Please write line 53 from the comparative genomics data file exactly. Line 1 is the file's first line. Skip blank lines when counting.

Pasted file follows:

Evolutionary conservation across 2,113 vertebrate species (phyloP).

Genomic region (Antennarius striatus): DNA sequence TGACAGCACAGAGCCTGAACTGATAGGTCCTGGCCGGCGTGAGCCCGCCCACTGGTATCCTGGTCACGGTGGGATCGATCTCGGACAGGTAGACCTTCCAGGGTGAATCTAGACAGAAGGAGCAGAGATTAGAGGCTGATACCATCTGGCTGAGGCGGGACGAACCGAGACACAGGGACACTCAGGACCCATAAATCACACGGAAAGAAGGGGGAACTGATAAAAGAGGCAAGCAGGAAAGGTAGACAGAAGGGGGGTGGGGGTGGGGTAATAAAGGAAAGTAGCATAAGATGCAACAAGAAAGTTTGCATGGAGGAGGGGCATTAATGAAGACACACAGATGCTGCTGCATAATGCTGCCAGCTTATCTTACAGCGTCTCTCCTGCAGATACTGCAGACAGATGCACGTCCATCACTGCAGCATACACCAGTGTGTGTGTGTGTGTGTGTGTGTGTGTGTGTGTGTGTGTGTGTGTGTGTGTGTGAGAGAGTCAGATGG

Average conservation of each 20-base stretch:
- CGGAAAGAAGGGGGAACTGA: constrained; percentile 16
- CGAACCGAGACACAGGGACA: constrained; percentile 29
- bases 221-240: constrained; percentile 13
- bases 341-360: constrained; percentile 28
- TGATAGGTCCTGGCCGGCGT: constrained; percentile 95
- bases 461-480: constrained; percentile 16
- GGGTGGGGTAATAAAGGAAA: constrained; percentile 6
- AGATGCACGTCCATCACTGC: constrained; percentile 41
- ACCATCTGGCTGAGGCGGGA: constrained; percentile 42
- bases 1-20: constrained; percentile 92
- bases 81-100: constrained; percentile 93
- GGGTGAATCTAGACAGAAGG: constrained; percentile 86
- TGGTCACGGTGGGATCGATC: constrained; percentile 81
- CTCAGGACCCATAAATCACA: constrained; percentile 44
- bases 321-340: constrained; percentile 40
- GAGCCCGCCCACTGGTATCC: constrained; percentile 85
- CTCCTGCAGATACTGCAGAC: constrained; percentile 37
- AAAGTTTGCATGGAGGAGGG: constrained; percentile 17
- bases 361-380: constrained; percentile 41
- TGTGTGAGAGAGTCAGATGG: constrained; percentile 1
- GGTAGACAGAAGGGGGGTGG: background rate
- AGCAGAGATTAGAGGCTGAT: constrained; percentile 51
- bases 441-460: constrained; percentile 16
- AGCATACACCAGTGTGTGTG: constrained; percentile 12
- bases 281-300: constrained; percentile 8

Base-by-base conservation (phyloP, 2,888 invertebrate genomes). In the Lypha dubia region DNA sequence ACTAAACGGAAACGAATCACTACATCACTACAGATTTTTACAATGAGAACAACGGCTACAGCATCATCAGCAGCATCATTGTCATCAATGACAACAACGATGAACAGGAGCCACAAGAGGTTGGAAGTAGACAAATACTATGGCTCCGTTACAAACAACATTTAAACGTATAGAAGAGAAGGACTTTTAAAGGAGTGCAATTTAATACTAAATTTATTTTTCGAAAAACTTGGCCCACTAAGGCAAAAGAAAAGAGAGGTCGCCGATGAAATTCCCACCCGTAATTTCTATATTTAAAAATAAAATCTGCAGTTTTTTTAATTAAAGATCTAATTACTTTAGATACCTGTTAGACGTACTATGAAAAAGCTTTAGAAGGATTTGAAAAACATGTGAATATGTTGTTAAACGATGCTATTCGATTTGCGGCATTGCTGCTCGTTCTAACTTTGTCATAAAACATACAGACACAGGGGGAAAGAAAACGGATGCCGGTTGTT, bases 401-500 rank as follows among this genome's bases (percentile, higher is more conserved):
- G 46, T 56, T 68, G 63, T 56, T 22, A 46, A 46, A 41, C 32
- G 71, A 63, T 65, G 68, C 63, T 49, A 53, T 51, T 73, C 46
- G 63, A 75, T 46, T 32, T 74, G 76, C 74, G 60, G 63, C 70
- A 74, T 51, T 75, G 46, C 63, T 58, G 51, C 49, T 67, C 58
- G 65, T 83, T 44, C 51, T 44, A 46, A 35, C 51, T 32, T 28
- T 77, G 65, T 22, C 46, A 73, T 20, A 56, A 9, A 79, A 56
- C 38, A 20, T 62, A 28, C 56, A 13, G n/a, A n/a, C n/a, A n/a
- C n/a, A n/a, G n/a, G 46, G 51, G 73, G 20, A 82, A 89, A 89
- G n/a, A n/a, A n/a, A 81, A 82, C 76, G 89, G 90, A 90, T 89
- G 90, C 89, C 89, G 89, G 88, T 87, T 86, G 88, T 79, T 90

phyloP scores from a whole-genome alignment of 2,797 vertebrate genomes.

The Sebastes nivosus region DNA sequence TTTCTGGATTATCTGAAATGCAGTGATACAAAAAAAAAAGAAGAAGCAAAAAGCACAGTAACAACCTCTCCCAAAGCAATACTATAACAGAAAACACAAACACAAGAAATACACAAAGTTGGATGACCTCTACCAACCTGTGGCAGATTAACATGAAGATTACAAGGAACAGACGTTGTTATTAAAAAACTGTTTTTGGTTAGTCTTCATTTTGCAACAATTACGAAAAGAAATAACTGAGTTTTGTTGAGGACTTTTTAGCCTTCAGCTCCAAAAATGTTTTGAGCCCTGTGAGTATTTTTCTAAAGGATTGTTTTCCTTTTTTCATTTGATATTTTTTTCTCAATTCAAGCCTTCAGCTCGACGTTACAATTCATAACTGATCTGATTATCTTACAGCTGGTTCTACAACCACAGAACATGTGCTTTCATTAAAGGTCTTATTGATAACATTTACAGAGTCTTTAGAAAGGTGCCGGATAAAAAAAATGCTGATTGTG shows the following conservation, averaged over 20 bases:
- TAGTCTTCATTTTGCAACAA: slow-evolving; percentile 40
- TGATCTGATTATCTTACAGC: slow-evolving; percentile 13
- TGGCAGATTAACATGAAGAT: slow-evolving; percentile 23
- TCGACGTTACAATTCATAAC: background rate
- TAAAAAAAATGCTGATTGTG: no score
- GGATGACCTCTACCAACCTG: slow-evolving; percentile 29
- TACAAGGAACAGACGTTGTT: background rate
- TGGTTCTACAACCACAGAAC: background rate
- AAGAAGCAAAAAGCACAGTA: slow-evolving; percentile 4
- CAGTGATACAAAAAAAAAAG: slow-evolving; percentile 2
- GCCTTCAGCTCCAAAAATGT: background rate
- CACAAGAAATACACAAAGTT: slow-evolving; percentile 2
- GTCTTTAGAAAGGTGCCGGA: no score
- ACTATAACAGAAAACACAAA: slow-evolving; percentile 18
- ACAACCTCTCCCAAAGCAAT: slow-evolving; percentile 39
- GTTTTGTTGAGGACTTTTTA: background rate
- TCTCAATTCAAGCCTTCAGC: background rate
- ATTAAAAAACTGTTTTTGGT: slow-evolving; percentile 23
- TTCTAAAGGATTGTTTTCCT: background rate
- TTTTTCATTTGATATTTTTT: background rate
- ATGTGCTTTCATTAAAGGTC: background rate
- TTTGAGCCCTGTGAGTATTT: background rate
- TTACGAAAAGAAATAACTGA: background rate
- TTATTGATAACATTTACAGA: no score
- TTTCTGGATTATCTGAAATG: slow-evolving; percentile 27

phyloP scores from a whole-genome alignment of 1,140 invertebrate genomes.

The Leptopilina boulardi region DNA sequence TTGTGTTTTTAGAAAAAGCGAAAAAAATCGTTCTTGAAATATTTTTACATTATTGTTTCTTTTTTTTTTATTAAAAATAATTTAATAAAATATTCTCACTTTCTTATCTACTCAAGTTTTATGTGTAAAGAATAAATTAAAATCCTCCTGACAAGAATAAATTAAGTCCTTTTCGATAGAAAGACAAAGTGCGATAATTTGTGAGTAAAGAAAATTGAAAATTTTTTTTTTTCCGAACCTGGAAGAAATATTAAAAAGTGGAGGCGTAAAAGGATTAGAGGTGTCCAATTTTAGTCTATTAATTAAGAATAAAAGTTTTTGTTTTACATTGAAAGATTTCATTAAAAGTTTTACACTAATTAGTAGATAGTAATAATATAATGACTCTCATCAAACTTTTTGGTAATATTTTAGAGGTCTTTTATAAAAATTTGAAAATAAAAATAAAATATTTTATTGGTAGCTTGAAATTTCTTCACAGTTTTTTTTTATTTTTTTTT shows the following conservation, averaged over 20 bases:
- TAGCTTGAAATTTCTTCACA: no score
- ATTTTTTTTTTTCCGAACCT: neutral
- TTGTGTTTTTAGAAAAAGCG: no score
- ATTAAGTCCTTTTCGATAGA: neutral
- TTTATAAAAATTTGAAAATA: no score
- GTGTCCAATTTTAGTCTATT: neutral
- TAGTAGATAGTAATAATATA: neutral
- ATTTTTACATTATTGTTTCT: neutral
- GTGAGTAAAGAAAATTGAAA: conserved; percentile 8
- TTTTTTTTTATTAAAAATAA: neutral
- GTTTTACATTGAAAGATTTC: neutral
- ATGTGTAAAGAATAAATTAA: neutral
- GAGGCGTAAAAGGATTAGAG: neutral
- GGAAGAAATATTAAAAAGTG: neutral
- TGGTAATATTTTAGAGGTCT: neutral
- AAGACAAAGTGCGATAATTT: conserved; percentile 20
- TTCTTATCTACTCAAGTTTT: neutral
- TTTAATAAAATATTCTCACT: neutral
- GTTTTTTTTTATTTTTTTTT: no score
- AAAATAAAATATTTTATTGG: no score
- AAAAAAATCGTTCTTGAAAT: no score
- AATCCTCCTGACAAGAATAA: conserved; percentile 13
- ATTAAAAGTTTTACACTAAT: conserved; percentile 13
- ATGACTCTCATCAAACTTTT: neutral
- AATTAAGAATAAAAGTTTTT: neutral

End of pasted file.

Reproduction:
- CACAAGAAATACACAAAGTT: slow-evolving; percentile 2